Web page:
Croatia’s employment issues are somewhat perplexing to many, and although there has apparently been a massive drop in unemployment, there’s only been a very slight jump in those registering as newly employed. The maths doesn’t always really add up, but unfortunately the demographic picture of the country explains it all.
As Jadranka Dozan/Poslovni Dnevnik writes on the 10th of April, 2019, at this time of year, official data on employment levels tends to heavily reflect the huge levels of seasonality Croatia’s labour market is affected by with every passing year, of course, this is primarily owing to the increased employment levels of seasonal workers before the start of the main tourist season in summer. The latest figures from HZMO (Croatian Pension Insurance Fund) from March show some growth in the number of insured persons, both on a monthly and an annual basis, with positive annual rates having continued to some degree or another since March 2015, while monthly growth began in only in February, according to analysts from Raiffeisen Bank (RBA).
Last month, the number of insured persons increased by 14,000, to a total of 1.52 million people, and it is realistic to expect that the number of insured persons will increase even more owing to the opening up of seasonal positions in preparation for the tourist season, an economic trend which could easily continue until September. When compared to March last year, the number of insured persons more than 32,000 or 2.2 percent higher.
Along with the pretty positive indicators from HZMO’s labour market information, the Croatian Bureau of Statistic’s labour force surveys are more in line with the process of the huge problem of the mass emigration of Croatia’s fit, healthy, working-age population and the demographic of an aging general population. The latest survey, in which the last quarter of 2018 was included, indicates an annual drop in Croatia’s working-age population from 3.54 to 3.52 million.
Those who are economically active in Croatia, whether they’re already working or actively looking for a job, numbered just 1.8 million at the end of 2018, which is 42,000 people or 2.3 percent less than the year before. Despite the positive economic data, the activity rate dropped from 52 to 51 percent. Activity and employment rates have, at least for some time now, been indicative of much more than just the general rate of unemployment. This applies in particular to activities that are needed in more economically developed EU countries, and jobs that tend to be given to (highly) skilled staff.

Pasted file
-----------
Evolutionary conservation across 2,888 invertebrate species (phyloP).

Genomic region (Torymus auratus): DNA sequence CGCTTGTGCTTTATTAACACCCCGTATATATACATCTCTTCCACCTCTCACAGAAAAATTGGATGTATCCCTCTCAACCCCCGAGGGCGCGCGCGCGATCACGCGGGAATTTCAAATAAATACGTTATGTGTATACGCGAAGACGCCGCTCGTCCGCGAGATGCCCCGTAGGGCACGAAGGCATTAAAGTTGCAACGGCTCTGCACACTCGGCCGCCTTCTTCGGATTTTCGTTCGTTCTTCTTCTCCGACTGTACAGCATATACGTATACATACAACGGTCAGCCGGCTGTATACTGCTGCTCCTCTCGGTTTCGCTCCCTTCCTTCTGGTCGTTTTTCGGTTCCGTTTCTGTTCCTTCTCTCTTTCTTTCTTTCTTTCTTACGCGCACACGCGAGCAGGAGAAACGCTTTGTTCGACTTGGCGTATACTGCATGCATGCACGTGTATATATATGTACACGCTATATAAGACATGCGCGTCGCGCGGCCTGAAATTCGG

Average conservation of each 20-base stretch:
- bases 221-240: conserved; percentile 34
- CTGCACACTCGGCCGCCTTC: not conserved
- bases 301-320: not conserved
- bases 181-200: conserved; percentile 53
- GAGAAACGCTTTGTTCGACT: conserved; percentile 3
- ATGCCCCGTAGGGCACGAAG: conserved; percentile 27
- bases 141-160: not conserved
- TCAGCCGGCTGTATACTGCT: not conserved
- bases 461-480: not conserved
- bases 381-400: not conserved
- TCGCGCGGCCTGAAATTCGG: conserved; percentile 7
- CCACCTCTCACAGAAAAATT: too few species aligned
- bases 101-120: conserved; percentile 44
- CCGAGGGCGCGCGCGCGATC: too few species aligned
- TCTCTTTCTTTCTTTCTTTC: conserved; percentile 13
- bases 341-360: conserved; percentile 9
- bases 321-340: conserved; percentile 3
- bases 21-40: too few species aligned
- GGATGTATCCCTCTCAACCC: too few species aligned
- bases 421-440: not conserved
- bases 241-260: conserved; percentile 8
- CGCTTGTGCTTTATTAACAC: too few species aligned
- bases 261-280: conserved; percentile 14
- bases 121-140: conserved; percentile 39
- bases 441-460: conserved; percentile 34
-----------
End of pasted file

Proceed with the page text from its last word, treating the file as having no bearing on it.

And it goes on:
Economists have been warning for a long time that recent developments in reduce the potential for growth in Croatia in the long term. The number of unemployed people in Croatia in the last quarter of the year, according to the results of the survey conducted in the last quarter of 2018, dropped when compared to the previous year by 46,000 people, or 23 percent, to 154,000 people. At the same time, however, the number of employees increased only very slightly, by 0.3 percent, meaning just 5,000 people more, to 1.64 million. In the fourth quarter, the activity rate and the employment rate recorded lower values (51 percent and 46.6 percent), according to RBA.
In the last quarter of 2018, the numbers of economically inactive people older than fifteen increased by just one percent. Finally, the year ended with the fall of Croatia’s unemployment rate to 8.3 percent, which is also the first drop below 10 percent since 2009, the year which followed the 2008 recession, but unfortunately this is partly a consequence of Croatia’s negative demographic trend.
Although Croatia’s growth in employment is of course very encouraging, analysts warn that it should be noted that the number of employees has been growing at a mild rate for the last five years, and that the average number of employees is still 6.5 percent lower than in before the crisis back in 2008. Overall, they conclude, Croatia’s labour market remains very fragile and is burdened with some extremely serious structural problems, especially in terms of the total mismatch of supply and demand, long-term unemployment, and the falling number of working-age people for the ninth year in a row.